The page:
And this is frequently played out in the history of tradition with the various charisms of different religious orders. So if you look at certain religious orders, like the Carmelite tradition (St. Teresa of Ávila, St. John of the Cross), they’ll be described often as a contemplative order because their emphasis is going to be focused. The time that they spend is going to be put primarily into prayer, into contemplation. Same thing, there will be other orders, like the Jesuits or the Dominicans, which are missionary orders and orders of preaching that will be described as active orders, that are going to be out in the world proclaiming the gospel, whether from the pulpit or evangelizing peoples who have not yet heard the gospel. Now in both those cases, obviously, the contemplative and the active orders are supposed to be engaged in both. So you don’t have true Christian action and missionary activity without contemplation, without prayer. And also, obviously, contemplative orders should also engage in the love of neighbor, whether the love of one another within their community, also the love of the poor, almsgiving, and care and concern for those around them. So you’ll see that manifested in authentic expressions. There could be an emphasis of either one of these aspects of the spiritual life. Some religious orders look more like Martha, some look more like Mary, but they all have to have both. That’s what Origen is saying here: that the mystery of love (love of God, love of neighbor) involves both action and contemplation. And I think that this is a really important lesson, not just for consecrated religious orders, but for all of us.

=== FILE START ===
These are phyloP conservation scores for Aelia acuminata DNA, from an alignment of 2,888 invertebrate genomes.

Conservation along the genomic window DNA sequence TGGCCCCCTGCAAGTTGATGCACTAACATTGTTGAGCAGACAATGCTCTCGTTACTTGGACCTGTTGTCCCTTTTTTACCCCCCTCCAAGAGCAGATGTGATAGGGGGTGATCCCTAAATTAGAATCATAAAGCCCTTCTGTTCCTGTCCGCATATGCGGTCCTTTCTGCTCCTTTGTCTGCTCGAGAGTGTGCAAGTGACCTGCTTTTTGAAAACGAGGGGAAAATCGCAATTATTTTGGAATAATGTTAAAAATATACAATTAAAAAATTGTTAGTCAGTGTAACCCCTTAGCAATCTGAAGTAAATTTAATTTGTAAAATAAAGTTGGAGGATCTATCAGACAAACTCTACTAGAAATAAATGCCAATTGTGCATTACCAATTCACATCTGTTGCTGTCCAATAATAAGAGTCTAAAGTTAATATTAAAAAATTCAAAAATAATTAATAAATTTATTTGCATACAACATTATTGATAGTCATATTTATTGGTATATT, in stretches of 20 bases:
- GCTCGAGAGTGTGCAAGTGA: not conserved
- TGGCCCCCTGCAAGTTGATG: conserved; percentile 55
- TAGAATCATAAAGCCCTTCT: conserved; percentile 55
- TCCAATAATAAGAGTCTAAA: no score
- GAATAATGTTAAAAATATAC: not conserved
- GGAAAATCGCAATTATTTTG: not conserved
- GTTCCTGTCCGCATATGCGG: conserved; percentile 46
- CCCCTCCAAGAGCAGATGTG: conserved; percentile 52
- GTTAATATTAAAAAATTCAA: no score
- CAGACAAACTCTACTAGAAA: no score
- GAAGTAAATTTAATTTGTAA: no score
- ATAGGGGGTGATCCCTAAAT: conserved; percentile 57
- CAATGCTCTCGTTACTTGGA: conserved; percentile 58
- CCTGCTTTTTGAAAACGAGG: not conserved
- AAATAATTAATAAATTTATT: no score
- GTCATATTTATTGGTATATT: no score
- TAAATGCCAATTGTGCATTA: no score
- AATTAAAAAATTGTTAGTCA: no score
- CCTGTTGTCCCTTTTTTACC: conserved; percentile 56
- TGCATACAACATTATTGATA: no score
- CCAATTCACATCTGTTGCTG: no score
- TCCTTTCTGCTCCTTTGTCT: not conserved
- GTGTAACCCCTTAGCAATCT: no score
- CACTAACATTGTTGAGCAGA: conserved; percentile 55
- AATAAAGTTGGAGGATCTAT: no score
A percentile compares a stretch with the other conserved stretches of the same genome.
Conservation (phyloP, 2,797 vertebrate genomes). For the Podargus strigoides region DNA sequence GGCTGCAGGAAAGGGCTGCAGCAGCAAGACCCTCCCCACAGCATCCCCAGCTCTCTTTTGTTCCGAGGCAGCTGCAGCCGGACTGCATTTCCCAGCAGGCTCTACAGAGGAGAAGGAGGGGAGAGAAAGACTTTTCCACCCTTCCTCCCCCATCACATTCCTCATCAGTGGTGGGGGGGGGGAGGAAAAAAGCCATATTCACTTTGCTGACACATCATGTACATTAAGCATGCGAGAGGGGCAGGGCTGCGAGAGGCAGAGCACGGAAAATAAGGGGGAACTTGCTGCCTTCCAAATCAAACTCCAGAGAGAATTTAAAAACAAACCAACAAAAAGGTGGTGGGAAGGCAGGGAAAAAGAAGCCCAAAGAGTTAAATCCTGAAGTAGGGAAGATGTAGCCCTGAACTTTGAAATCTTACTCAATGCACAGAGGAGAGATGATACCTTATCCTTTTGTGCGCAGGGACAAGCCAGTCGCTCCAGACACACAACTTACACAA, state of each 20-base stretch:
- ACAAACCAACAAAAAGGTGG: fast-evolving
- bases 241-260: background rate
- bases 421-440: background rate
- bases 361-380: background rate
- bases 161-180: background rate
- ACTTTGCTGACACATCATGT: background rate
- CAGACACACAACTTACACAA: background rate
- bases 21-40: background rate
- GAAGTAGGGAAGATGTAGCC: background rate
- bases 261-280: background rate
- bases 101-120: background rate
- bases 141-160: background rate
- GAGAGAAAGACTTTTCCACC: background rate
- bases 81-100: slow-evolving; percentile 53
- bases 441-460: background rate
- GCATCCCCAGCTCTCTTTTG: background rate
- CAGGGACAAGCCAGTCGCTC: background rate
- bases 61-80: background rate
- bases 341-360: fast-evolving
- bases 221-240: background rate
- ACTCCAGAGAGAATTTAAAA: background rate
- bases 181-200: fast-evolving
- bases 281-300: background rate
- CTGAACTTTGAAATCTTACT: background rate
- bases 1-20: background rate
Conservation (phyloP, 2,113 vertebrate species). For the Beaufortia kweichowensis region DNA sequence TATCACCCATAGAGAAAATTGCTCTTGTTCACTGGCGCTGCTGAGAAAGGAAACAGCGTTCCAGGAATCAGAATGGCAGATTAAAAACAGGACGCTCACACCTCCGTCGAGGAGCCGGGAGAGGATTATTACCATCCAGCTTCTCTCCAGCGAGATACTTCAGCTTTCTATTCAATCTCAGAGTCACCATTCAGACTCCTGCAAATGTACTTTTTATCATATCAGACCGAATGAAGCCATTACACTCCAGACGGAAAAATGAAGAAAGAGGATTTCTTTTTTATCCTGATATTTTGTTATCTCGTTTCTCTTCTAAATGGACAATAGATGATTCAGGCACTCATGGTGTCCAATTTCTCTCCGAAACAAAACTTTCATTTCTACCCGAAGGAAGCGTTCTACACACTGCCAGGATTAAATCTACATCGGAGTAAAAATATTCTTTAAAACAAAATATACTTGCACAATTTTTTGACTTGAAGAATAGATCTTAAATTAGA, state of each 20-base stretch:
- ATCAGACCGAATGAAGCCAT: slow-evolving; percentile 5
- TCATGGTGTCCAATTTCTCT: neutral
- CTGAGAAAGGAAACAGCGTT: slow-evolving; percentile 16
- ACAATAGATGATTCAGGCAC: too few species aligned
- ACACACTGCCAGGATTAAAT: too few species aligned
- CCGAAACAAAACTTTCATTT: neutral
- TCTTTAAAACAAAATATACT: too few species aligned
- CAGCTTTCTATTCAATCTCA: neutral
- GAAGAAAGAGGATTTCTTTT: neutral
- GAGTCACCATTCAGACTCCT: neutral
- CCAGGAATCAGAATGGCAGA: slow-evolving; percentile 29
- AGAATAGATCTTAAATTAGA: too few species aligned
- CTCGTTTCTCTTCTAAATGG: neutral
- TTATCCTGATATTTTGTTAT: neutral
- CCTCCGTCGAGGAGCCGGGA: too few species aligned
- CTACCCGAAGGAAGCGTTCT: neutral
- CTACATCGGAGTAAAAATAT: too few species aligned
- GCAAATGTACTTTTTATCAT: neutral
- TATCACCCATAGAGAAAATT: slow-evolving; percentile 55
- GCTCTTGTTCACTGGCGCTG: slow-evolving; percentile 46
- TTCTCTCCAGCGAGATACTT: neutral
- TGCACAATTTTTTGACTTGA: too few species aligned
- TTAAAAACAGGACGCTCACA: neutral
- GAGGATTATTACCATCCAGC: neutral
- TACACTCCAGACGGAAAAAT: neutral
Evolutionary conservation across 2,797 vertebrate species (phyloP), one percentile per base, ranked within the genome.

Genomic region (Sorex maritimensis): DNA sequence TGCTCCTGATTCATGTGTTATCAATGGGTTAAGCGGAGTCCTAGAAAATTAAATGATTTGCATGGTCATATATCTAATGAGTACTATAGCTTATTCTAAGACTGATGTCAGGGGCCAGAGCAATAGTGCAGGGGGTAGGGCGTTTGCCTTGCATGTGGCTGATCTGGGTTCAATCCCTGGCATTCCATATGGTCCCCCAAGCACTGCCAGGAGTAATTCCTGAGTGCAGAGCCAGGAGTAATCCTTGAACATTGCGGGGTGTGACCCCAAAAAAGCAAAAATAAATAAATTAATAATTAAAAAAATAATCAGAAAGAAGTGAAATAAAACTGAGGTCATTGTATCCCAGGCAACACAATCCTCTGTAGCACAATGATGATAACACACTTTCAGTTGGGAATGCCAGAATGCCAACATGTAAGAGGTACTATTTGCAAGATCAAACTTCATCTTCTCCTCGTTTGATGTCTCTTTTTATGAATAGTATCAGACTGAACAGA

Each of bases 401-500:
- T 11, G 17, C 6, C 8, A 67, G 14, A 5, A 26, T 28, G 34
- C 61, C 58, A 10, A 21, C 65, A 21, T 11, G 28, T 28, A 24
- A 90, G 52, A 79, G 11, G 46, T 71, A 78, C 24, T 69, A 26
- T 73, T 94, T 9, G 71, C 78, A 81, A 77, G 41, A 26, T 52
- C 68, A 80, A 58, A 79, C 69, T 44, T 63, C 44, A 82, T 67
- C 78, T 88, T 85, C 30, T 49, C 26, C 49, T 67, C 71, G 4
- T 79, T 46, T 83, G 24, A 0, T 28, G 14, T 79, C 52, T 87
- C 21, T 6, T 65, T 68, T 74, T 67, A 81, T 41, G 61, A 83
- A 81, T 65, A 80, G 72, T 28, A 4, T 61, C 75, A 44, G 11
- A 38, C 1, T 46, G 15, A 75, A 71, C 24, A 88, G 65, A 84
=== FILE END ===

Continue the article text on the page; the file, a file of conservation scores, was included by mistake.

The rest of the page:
So every Christian (and if you’ve heard homilies on this passage), most people will tend to identify with either Martha or Mary (just because we all have different temperaments). Some people might be more inclined to contemplation and other people might be more inclined to action. It’s frequently the case that you’ll sometimes here people (I’ve noticed this) be a little, shall we say, put off by the fact that Jesus rebukes Martha. Because let’s say you are a person who is more inclined to action. Maybe you’re a choleric and you like to get things done and you recognize that service is important and people have to eat and houses have to get cleaned. You can sometimes be a little put off by the fact that Jesus rebukes Martha, but he doesn’t rebuke Mary who’s sitting at his feet and listening. And this why I think it’s helpful to recognize that, although Origen’s right about the symbolic application of active and contemplative, there’s a dimension to Mary’s action that Jesus is focusing on, and namely this: that her activity is animated and driven by anxiety and distraction. That’s where the problem is. It’s not in the service, it’s in the way she’s serving. She’s filled with anxiety and she’s distracted. Now what is she distracted from? If the Greek word means to be pulled away from, what is her service pulling her away from? Well it’s pulling her away from Jesus. She’s not focused on him. She’s distracted from him, and in stark contrast to Mary who has her eyes set totally on Jesus. So, at least for me, I think it’s been helpful to recognize that Jesus here isn’t critiquing the active life per se (much less is he critiquing hospitality per se). We’ve seen that hospitality is a very fundamental virtue, it’s a way of expressing love of neighbor that’s important in cultures to this day. However, let’s be honest with ourselves. Activity and service, taking care of daily and earthly duties, easily pulls us away from God. It can easily become an excuse for not engaging in contemplation. That’s just a fact.